What Exactly Is the La Niña Weather System and Why Is It Here to Ruin Our Summer Again?


The Bureau of Meteorology is expected to declare that a La Niña weather pattern is confirmed for Australia which could last until at least early next year.

It doesn’t come as too much of a shock, however, as much of Australia has already begun to feel the effects of La Niña. Large parts of the Murray-Darling basin in the Southern Tablelands of NSW have experienced severe flooding in the past few weeks and more rain is on the way. Meanwhile, storms continue to lash Australia’s east coast from Mackay in Queensland and below. Cyclone Paddy also formed near Christmas Island, to the north-east of Australia, but is expected to weaken without making landfall. 

Patterns of weather like this are set to continue throughout the summer as La Niña takes effect across the Southern Hemisphere. Storms, flooding, and heavy rainfall are all predicted for the next few months which could put a dampener on holiday plans and, more importantly, threaten those living in coastal areas.

Having said that, La Niña also brings positives to this wide, sunburnt land. Increased rainfall is something we desperately need in a country that has been in perpetual drought for years. Of course, there can always been too much of a good thing.

It’s hardly surprising that we’re seeing another La Niña system this year, as we experienced much the same last year. Normally these weather patterns last for just a few months, but its not uncommon for them to hang around for several years. Here’s everything you need to know about this meteorological phenomena.

What Is La Nina?

La Niña — or ‘The Little Girl’, in Spanish — is the cold weather counterpart to the warmer weather system El Niño or ‘The Little Boy’. El Niño is named in reference to the baby Jesus, since the changing weather conditions caused by the weather normally take effect around Christmas time.

These two patterns of warming and cooling weather across the Southern Hemisphere makeup what is known as the El Niño Southern Oscillation. This oscillation affects the Pacific Ocean and the countries that border it and is responsible for hurricanes in the Caribbean and cyclones in Australia.

It’s caused by cool water flowing up from Antarctica along the South American coastline where water is around 10°C colder than the Eastern Pacific. In normal years, this water flows deep under the surface of the ocean without causing any major abnormalities. During La Niña events, strong winds push ocean water East, drawing more cold water from Antarctica and cooling the Pacific water temperature, resulting in more cloud cover as the cold water is heated and evaporates. In El Niño events, the cold water cycle is affected and the water in the Pacific Ocean becomes hotter, resulting in less cloud coverage and less rainfall as a result.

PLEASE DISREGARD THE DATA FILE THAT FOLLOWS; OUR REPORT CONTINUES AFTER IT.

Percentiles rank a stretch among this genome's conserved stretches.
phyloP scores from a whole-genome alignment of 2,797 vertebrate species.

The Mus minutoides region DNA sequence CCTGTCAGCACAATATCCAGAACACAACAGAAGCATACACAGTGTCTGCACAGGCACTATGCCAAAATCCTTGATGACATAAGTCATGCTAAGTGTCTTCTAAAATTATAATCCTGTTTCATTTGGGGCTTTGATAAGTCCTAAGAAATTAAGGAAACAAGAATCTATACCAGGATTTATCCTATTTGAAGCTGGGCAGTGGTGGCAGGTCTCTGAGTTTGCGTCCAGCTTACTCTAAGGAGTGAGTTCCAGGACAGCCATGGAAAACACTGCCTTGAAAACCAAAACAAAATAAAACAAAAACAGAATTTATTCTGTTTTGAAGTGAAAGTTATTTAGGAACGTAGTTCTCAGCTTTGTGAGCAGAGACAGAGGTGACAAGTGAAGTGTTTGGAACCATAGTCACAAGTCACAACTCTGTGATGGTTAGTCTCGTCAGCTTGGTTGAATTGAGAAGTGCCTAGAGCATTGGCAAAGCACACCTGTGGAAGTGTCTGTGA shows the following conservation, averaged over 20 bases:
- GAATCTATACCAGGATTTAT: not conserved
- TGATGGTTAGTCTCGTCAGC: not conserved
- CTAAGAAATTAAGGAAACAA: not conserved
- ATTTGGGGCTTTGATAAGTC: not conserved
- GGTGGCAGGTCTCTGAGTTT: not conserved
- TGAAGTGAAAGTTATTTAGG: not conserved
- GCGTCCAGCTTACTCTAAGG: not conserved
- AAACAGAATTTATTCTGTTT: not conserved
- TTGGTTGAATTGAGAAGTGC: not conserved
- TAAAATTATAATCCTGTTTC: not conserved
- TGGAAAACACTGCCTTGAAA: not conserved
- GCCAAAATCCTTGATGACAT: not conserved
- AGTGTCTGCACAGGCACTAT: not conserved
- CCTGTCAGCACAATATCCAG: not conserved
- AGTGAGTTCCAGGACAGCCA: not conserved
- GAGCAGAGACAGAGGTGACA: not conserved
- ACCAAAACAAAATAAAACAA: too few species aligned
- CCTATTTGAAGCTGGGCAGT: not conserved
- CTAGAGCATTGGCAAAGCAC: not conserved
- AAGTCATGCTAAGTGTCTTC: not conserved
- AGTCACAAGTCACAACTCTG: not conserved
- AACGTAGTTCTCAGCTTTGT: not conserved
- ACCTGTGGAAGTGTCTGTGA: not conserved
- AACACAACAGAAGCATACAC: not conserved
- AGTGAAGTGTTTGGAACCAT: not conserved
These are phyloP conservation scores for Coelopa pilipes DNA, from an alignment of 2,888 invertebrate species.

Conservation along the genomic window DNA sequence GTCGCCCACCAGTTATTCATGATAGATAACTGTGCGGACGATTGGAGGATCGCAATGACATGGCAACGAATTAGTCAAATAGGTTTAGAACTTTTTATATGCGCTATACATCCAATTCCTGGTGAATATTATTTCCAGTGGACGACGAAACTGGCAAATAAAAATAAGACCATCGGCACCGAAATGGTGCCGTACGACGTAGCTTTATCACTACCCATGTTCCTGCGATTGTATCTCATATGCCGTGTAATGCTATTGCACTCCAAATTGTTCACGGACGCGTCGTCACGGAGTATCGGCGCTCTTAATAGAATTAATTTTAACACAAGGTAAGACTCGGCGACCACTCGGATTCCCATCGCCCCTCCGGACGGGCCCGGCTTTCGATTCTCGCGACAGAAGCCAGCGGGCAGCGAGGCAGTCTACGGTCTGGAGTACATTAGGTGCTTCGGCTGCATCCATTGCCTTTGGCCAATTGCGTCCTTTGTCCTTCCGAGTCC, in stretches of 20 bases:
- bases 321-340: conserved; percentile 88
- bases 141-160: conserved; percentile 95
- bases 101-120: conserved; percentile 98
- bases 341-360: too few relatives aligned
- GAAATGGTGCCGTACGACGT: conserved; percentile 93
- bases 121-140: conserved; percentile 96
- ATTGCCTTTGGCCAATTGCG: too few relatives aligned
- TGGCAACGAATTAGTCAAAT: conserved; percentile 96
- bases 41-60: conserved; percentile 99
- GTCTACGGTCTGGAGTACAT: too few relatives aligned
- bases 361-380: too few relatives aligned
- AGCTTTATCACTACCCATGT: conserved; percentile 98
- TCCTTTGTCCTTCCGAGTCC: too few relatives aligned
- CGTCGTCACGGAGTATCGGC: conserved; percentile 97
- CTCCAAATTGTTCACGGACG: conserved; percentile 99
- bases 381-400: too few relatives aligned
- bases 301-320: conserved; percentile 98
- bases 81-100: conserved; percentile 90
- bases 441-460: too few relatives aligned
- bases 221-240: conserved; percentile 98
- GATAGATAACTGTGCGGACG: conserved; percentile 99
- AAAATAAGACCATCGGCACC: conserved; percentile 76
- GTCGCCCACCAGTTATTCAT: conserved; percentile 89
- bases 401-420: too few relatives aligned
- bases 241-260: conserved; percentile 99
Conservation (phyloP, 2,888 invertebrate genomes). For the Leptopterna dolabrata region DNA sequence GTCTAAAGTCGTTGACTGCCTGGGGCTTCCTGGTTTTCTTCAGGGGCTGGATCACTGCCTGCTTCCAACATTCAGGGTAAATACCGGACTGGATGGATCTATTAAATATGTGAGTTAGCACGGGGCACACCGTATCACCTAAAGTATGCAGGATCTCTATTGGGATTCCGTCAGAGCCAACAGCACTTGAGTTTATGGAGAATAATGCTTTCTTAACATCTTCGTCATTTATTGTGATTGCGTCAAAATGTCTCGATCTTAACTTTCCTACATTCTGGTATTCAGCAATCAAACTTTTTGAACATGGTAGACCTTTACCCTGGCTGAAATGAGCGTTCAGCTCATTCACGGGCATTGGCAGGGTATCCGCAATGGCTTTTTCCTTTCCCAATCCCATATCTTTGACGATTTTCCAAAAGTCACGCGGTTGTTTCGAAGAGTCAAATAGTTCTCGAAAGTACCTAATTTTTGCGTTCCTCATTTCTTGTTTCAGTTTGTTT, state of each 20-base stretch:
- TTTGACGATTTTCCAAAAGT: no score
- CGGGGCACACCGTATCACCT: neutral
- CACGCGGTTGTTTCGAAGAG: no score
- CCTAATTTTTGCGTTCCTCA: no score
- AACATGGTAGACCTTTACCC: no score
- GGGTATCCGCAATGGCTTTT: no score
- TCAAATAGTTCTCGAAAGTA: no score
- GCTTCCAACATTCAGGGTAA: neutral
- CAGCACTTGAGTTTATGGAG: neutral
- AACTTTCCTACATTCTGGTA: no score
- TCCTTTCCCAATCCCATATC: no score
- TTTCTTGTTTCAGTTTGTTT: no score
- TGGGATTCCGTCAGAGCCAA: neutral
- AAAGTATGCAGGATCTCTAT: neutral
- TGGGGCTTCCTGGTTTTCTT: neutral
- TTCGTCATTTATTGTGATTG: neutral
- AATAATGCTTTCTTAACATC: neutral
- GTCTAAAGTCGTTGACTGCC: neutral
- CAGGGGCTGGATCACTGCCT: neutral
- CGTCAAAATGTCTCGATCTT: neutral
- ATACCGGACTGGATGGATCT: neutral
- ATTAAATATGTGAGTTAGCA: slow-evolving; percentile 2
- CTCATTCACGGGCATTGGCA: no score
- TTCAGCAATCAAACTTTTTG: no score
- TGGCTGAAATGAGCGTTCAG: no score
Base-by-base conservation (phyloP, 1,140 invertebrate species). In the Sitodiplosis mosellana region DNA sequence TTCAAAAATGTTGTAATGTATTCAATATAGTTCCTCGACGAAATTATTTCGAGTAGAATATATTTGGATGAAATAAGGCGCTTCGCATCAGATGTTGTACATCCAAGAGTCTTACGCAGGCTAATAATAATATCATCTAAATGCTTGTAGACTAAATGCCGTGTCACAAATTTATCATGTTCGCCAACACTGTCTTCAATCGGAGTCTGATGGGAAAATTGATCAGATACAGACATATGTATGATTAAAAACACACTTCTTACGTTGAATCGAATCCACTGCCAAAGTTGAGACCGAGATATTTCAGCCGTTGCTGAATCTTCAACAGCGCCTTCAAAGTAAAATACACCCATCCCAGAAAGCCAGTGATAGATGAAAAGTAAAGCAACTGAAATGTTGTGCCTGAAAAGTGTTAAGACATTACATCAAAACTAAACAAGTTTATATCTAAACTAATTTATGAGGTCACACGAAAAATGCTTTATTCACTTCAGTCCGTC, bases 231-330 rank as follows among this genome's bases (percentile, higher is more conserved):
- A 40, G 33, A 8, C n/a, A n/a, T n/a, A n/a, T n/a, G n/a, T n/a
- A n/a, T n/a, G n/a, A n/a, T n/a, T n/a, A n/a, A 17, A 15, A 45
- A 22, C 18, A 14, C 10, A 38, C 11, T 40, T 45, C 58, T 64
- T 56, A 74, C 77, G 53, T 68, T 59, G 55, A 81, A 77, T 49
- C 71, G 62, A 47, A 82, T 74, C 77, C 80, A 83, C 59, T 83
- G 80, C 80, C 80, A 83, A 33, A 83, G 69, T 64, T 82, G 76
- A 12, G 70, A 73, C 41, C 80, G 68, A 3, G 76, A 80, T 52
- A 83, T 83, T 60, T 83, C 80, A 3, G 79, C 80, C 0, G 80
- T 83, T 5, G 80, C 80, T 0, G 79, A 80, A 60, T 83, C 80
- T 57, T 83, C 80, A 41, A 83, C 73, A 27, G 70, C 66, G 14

The cycles happen irregularly and can last anywhere from five months to several years. The previous La Niña event stretched from 2010 to 2012 and resulted in one of Australia’s wettest two-year periods.

How Will It Affect Australia?

This time, the La Niña event has been less extreme than what we’ve seen in previous years. The Bureau of Meteorology reported last year that, despite the cooling effects of La Niña, spring 2019 was our hottest ever on record and that 2020 was in the top five hottest years on record. This year, temperatures have been above average in northern Australia but cooler than average in the southwest. Rain has not been consistent either, with below-average rainfall in the interior and well above average rainfall along coastal regions.

As we enter our second La Niña year, we can expect similar patterns to last time. This means more cyclones, more flooding, and wild weather proceeding throughout the summer. It will also affect the tides, which have been higher in recent years due to overall global sea-level rise, making them stronger and bigger overall.

People living in coastal regions have already noticed higher ocean levels and this data from the Sydney coastline shows that we’ve already begun experiencing these higher than expected tidal levels.

Is La Niña a Good Thing?

In one sense, yes. The La Niña event will continue to bring extended rainfall and cooler weather to our environment which badly needs a break after long drought seasons and the Black Summer fires. More rainfall will give nature a chance to replenish water in native plant species that will help to protect against fires as they emerge this summer.

But obviously, the wild weather brings with it destruction and coastal erosion which is bad news for those living on the coast. A good 85% of us live within 50KMs of the sea but it will be those right on the water who are going to face the brunt of the coming storms.

La Niña and El Niño are rare weather conditions that scientists are uncertain about how they will be impacted by climate change. It’s fair to say though that more extreme and unpredictable weather will be par for the course as climate change continues to gather speed.

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